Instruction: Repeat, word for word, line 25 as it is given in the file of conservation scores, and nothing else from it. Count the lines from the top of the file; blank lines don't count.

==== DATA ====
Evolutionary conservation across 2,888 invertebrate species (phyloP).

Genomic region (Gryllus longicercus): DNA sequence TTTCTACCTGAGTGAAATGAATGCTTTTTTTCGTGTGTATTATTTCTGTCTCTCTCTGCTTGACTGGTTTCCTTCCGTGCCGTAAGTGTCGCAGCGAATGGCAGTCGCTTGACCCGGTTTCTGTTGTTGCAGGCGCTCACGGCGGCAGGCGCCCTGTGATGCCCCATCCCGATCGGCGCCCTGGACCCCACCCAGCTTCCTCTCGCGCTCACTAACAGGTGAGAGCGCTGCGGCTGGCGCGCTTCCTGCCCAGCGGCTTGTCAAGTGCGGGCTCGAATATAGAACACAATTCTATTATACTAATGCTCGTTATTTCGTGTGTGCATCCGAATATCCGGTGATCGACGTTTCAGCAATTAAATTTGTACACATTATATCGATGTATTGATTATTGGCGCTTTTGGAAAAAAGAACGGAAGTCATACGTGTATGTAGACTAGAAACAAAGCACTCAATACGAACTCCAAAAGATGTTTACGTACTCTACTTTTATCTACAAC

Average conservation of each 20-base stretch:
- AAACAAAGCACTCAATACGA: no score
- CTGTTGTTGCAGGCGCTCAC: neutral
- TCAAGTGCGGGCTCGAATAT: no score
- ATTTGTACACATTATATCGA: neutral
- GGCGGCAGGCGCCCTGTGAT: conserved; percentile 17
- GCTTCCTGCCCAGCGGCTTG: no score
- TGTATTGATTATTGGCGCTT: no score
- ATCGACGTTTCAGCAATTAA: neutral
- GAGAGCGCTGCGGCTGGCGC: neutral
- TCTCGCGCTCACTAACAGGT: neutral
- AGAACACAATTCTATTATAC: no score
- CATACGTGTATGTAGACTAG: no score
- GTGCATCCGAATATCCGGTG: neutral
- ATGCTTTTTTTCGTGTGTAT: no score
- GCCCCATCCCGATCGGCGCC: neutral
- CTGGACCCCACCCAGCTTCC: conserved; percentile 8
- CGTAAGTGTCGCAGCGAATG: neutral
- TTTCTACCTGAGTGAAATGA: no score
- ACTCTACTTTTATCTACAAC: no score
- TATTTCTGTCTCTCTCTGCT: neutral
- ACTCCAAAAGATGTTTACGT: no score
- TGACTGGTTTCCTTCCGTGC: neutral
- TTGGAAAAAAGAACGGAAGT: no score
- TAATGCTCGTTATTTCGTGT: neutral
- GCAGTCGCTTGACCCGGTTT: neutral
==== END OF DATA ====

- TGACTGGTTTCCTTCCGTGC: neutral